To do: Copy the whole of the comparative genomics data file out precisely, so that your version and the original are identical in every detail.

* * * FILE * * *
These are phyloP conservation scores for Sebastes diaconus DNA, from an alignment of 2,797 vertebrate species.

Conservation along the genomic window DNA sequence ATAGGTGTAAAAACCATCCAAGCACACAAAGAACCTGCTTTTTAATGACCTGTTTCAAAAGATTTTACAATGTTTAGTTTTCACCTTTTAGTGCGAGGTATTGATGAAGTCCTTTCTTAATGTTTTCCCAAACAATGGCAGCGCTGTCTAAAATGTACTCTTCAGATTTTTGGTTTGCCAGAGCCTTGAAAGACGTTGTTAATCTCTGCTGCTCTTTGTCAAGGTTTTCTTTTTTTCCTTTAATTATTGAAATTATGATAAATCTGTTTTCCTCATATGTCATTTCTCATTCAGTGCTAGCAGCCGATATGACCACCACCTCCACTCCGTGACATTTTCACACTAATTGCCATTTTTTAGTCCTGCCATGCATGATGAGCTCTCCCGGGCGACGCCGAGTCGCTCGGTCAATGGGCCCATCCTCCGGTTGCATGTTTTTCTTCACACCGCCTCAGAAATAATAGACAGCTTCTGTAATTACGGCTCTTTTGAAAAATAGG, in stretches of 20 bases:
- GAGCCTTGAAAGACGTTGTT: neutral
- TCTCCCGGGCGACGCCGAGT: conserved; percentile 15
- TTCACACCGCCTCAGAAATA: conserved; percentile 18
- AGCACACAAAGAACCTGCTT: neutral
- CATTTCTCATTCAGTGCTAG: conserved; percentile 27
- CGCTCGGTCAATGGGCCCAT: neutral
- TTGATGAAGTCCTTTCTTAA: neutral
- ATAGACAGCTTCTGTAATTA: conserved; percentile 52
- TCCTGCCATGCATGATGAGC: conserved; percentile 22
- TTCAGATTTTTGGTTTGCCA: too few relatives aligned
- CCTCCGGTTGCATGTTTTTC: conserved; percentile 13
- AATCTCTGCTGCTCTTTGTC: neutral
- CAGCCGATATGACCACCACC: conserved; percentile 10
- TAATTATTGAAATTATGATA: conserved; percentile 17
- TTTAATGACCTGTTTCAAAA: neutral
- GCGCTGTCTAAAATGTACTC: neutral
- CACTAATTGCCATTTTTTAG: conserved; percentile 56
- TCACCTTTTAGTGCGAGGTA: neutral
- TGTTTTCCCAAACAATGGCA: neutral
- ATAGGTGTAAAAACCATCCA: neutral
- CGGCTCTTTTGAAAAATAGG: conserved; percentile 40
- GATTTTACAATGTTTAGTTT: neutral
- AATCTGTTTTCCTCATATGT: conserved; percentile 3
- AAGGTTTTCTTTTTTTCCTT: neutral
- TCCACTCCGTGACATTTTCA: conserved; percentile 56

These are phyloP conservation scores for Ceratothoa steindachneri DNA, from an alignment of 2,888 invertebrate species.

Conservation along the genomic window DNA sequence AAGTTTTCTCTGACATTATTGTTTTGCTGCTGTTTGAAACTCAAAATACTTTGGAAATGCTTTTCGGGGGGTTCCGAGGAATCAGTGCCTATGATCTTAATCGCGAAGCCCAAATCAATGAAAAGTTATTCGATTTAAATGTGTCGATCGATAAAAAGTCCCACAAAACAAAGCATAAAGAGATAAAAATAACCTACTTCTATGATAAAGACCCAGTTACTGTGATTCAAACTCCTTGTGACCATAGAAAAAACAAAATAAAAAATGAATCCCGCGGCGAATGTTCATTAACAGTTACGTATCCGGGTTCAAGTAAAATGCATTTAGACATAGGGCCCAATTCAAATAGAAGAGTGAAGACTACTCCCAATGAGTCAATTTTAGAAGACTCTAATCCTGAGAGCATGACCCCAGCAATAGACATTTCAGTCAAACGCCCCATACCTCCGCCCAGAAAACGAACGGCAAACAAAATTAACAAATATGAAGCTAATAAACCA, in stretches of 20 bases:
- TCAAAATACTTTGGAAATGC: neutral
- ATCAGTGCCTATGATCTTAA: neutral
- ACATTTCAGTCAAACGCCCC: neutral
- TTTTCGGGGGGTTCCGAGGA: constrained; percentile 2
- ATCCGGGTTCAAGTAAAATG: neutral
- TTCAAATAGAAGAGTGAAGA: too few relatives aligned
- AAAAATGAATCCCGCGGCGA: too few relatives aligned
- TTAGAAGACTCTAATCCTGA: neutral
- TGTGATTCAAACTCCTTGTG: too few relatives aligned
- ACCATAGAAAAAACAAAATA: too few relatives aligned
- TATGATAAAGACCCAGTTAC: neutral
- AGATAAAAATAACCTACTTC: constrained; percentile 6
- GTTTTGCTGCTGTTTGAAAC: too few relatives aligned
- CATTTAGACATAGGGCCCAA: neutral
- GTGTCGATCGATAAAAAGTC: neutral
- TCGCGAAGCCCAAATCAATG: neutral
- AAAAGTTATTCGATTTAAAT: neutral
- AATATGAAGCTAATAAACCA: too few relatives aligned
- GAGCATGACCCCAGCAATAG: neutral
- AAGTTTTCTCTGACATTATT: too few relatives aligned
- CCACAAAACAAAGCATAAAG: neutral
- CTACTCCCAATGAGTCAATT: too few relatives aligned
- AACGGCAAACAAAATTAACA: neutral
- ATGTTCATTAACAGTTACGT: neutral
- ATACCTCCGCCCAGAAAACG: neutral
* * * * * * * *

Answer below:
These are phyloP conservation scores for Sebastes diaconus DNA, from an alignment of 2,797 vertebrate species.

Conservation along the genomic window DNA sequence ATAGGTGTAAAAACCATCCAAGCACACAAAGAACCTGCTTTTTAATGACCTGTTTCAAAAGATTTTACAATGTTTAGTTTTCACCTTTTAGTGCGAGGTATTGATGAAGTCCTTTCTTAATGTTTTCCCAAACAATGGCAGCGCTGTCTAAAATGTACTCTTCAGATTTTTGGTTTGCCAGAGCCTTGAAAGACGTTGTTAATCTCTGCTGCTCTTTGTCAAGGTTTTCTTTTTTTCCTTTAATTATTGAAATTATGATAAATCTGTTTTCCTCATATGTCATTTCTCATTCAGTGCTAGCAGCCGATATGACCACCACCTCCACTCCGTGACATTTTCACACTAATTGCCATTTTTTAGTCCTGCCATGCATGATGAGCTCTCCCGGGCGACGCCGAGTCGCTCGGTCAATGGGCCCATCCTCCGGTTGCATGTTTTTCTTCACACCGCCTCAGAAATAATAGACAGCTTCTGTAATTACGGCTCTTTTGAAAAATAGG, in stretches of 20 bases:
- GAGCCTTGAAAGACGTTGTT: neutral
- TCTCCCGGGCGACGCCGAGT: conserved; percentile 15
- TTCACACCGCCTCAGAAATA: conserved; percentile 18
- AGCACACAAAGAACCTGCTT: neutral
- CATTTCTCATTCAGTGCTAG: conserved; percentile 27
- CGCTCGGTCAATGGGCCCAT: neutral
- TTGATGAAGTCCTTTCTTAA: neutral
- ATAGACAGCTTCTGTAATTA: conserved; percentile 52
- TCCTGCCATGCATGATGAGC: conserved; percentile 22
- TTCAGATTTTTGGTTTGCCA: too few relatives aligned
- CCTCCGGTTGCATGTTTTTC: conserved; percentile 13
- AATCTCTGCTGCTCTTTGTC: neutral
- CAGCCGATATGACCACCACC: conserved; percentile 10
- TAATTATTGAAATTATGATA: conserved; percentile 17
- TTTAATGACCTGTTTCAAAA: neutral
- GCGCTGTCTAAAATGTACTC: neutral
- CACTAATTGCCATTTTTTAG: conserved; percentile 56
- TCACCTTTTAGTGCGAGGTA: neutral
- TGTTTTCCCAAACAATGGCA: neutral
- ATAGGTGTAAAAACCATCCA: neutral
- CGGCTCTTTTGAAAAATAGG: conserved; percentile 40
- GATTTTACAATGTTTAGTTT: neutral
- AATCTGTTTTCCTCATATGT: conserved; percentile 3
- AAGGTTTTCTTTTTTTCCTT: neutral
- TCCACTCCGTGACATTTTCA: conserved; percentile 56

These are phyloP conservation scores for Ceratothoa steindachneri DNA, from an alignment of 2,888 invertebrate species.

Conservation along the genomic window DNA sequence AAGTTTTCTCTGACATTATTGTTTTGCTGCTGTTTGAAACTCAAAATACTTTGGAAATGCTTTTCGGGGGGTTCCGAGGAATCAGTGCCTATGATCTTAATCGCGAAGCCCAAATCAATGAAAAGTTATTCGATTTAAATGTGTCGATCGATAAAAAGTCCCACAAAACAAAGCATAAAGAGATAAAAATAACCTACTTCTATGATAAAGACCCAGTTACTGTGATTCAAACTCCTTGTGACCATAGAAAAAACAAAATAAAAAATGAATCCCGCGGCGAATGTTCATTAACAGTTACGTATCCGGGTTCAAGTAAAATGCATTTAGACATAGGGCCCAATTCAAATAGAAGAGTGAAGACTACTCCCAATGAGTCAATTTTAGAAGACTCTAATCCTGAGAGCATGACCCCAGCAATAGACATTTCAGTCAAACGCCCCATACCTCCGCCCAGAAAACGAACGGCAAACAAAATTAACAAATATGAAGCTAATAAACCA, in stretches of 20 bases:
- TCAAAATACTTTGGAAATGC: neutral
- ATCAGTGCCTATGATCTTAA: neutral
- ACATTTCAGTCAAACGCCCC: neutral
- TTTTCGGGGGGTTCCGAGGA: constrained; percentile 2
- ATCCGGGTTCAAGTAAAATG: neutral
- TTCAAATAGAAGAGTGAAGA: too few relatives aligned
- AAAAATGAATCCCGCGGCGA: too few relatives aligned
- TTAGAAGACTCTAATCCTGA: neutral
- TGTGATTCAAACTCCTTGTG: too few relatives aligned
- ACCATAGAAAAAACAAAATA: too few relatives aligned
- TATGATAAAGACCCAGTTAC: neutral
- AGATAAAAATAACCTACTTC: constrained; percentile 6
- GTTTTGCTGCTGTTTGAAAC: too few relatives aligned
- CATTTAGACATAGGGCCCAA: neutral
- GTGTCGATCGATAAAAAGTC: neutral
- TCGCGAAGCCCAAATCAATG: neutral
- AAAAGTTATTCGATTTAAAT: neutral
- AATATGAAGCTAATAAACCA: too few relatives aligned
- GAGCATGACCCCAGCAATAG: neutral
- AAGTTTTCTCTGACATTATT: too few relatives aligned
- CCACAAAACAAAGCATAAAG: neutral
- CTACTCCCAATGAGTCAATT: too few relatives aligned
- AACGGCAAACAAAATTAACA: neutral
- ATGTTCATTAACAGTTACGT: neutral
- ATACCTCCGCCCAGAAAACG: neutral